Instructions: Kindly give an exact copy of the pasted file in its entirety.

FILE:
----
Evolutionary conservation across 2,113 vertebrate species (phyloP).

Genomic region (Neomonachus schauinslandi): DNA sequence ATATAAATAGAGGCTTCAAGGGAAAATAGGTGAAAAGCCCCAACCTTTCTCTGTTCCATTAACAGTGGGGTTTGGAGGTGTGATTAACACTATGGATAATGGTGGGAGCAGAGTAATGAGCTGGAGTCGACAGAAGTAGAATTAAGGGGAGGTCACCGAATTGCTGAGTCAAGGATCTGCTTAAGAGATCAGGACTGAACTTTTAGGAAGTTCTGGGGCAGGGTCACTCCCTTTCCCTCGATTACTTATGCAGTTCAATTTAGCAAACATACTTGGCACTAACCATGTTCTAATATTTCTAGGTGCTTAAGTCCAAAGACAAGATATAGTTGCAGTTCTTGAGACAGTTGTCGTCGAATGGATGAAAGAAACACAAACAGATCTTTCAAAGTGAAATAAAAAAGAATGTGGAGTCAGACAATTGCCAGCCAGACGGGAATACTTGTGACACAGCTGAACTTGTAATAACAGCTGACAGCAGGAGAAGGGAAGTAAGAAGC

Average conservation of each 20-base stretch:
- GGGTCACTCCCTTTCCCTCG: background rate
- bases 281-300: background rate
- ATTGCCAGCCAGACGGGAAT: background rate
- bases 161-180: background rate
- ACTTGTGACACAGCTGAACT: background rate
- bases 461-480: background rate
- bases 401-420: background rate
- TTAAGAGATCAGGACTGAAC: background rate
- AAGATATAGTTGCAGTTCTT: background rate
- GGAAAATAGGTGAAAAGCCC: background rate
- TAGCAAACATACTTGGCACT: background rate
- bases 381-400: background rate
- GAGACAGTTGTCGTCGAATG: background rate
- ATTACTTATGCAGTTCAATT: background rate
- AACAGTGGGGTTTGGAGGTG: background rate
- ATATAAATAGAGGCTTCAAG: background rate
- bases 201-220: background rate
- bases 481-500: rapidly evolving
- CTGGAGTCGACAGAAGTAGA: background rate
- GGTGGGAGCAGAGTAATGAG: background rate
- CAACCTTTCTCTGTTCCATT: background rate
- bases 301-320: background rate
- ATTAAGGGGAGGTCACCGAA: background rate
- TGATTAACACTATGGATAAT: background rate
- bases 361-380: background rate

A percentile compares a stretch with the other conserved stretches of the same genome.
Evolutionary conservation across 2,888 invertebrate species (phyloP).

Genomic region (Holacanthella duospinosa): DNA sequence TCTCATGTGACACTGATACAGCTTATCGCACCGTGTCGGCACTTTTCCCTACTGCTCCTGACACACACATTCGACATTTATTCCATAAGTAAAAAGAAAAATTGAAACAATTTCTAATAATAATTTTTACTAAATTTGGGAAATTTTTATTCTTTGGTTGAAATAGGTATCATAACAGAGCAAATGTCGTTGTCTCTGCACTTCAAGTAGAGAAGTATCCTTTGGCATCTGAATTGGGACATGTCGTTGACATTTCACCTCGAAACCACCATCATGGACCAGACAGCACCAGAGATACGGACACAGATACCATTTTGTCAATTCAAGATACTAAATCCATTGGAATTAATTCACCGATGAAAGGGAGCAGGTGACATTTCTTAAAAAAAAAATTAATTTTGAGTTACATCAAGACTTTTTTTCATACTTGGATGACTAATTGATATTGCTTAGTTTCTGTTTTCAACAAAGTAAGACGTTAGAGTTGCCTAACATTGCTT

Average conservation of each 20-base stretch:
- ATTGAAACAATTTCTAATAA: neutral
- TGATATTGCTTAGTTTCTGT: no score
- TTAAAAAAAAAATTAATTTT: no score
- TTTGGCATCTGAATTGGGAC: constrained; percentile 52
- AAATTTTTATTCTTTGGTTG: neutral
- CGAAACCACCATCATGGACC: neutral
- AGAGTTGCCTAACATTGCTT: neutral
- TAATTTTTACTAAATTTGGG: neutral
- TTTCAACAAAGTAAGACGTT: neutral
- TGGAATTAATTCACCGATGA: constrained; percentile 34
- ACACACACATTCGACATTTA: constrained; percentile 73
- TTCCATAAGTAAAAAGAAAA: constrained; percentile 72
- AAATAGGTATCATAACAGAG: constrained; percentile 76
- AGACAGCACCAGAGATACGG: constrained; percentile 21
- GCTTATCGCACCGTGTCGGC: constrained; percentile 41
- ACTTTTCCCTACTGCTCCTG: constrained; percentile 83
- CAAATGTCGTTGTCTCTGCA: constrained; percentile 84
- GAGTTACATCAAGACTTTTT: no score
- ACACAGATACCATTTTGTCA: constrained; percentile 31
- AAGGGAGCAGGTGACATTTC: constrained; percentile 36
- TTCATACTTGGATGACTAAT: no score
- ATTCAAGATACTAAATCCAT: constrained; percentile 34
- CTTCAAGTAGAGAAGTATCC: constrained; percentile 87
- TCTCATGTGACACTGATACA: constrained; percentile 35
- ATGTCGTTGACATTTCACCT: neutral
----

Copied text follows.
Evolutionary conservation across 2,113 vertebrate species (phyloP).

Genomic region (Neomonachus schauinslandi): DNA sequence ATATAAATAGAGGCTTCAAGGGAAAATAGGTGAAAAGCCCCAACCTTTCTCTGTTCCATTAACAGTGGGGTTTGGAGGTGTGATTAACACTATGGATAATGGTGGGAGCAGAGTAATGAGCTGGAGTCGACAGAAGTAGAATTAAGGGGAGGTCACCGAATTGCTGAGTCAAGGATCTGCTTAAGAGATCAGGACTGAACTTTTAGGAAGTTCTGGGGCAGGGTCACTCCCTTTCCCTCGATTACTTATGCAGTTCAATTTAGCAAACATACTTGGCACTAACCATGTTCTAATATTTCTAGGTGCTTAAGTCCAAAGACAAGATATAGTTGCAGTTCTTGAGACAGTTGTCGTCGAATGGATGAAAGAAACACAAACAGATCTTTCAAAGTGAAATAAAAAAGAATGTGGAGTCAGACAATTGCCAGCCAGACGGGAATACTTGTGACACAGCTGAACTTGTAATAACAGCTGACAGCAGGAGAAGGGAAGTAAGAAGC

Average conservation of each 20-base stretch:
- GGGTCACTCCCTTTCCCTCG: background rate
- bases 281-300: background rate
- ATTGCCAGCCAGACGGGAAT: background rate
- bases 161-180: background rate
- ACTTGTGACACAGCTGAACT: background rate
- bases 461-480: background rate
- bases 401-420: background rate
- TTAAGAGATCAGGACTGAAC: background rate
- AAGATATAGTTGCAGTTCTT: background rate
- GGAAAATAGGTGAAAAGCCC: background rate
- TAGCAAACATACTTGGCACT: background rate
- bases 381-400: background rate
- GAGACAGTTGTCGTCGAATG: background rate
- ATTACTTATGCAGTTCAATT: background rate
- AACAGTGGGGTTTGGAGGTG: background rate
- ATATAAATAGAGGCTTCAAG: background rate
- bases 201-220: background rate
- bases 481-500: rapidly evolving
- CTGGAGTCGACAGAAGTAGA: background rate
- GGTGGGAGCAGAGTAATGAG: background rate
- CAACCTTTCTCTGTTCCATT: background rate
- bases 301-320: background rate
- ATTAAGGGGAGGTCACCGAA: background rate
- TGATTAACACTATGGATAAT: background rate
- bases 361-380: background rate

A percentile compares a stretch with the other conserved stretches of the same genome.
Evolutionary conservation across 2,888 invertebrate species (phyloP).

Genomic region (Holacanthella duospinosa): DNA sequence TCTCATGTGACACTGATACAGCTTATCGCACCGTGTCGGCACTTTTCCCTACTGCTCCTGACACACACATTCGACATTTATTCCATAAGTAAAAAGAAAAATTGAAACAATTTCTAATAATAATTTTTACTAAATTTGGGAAATTTTTATTCTTTGGTTGAAATAGGTATCATAACAGAGCAAATGTCGTTGTCTCTGCACTTCAAGTAGAGAAGTATCCTTTGGCATCTGAATTGGGACATGTCGTTGACATTTCACCTCGAAACCACCATCATGGACCAGACAGCACCAGAGATACGGACACAGATACCATTTTGTCAATTCAAGATACTAAATCCATTGGAATTAATTCACCGATGAAAGGGAGCAGGTGACATTTCTTAAAAAAAAAATTAATTTTGAGTTACATCAAGACTTTTTTTCATACTTGGATGACTAATTGATATTGCTTAGTTTCTGTTTTCAACAAAGTAAGACGTTAGAGTTGCCTAACATTGCTT

Average conservation of each 20-base stretch:
- ATTGAAACAATTTCTAATAA: neutral
- TGATATTGCTTAGTTTCTGT: no score
- TTAAAAAAAAAATTAATTTT: no score
- TTTGGCATCTGAATTGGGAC: constrained; percentile 52
- AAATTTTTATTCTTTGGTTG: neutral
- CGAAACCACCATCATGGACC: neutral
- AGAGTTGCCTAACATTGCTT: neutral
- TAATTTTTACTAAATTTGGG: neutral
- TTTCAACAAAGTAAGACGTT: neutral
- TGGAATTAATTCACCGATGA: constrained; percentile 34
- ACACACACATTCGACATTTA: constrained; percentile 73
- TTCCATAAGTAAAAAGAAAA: constrained; percentile 72
- AAATAGGTATCATAACAGAG: constrained; percentile 76
- AGACAGCACCAGAGATACGG: constrained; percentile 21
- GCTTATCGCACCGTGTCGGC: constrained; percentile 41
- ACTTTTCCCTACTGCTCCTG: constrained; percentile 83
- CAAATGTCGTTGTCTCTGCA: constrained; percentile 84
- GAGTTACATCAAGACTTTTT: no score
- ACACAGATACCATTTTGTCA: constrained; percentile 31
- AAGGGAGCAGGTGACATTTC: constrained; percentile 36
- TTCATACTTGGATGACTAAT: no score
- ATTCAAGATACTAAATCCAT: constrained; percentile 34
- CTTCAAGTAGAGAAGTATCC: constrained; percentile 87
- TCTCATGTGACACTGATACA: constrained; percentile 35
- ATGTCGTTGACATTTCACCT: neutral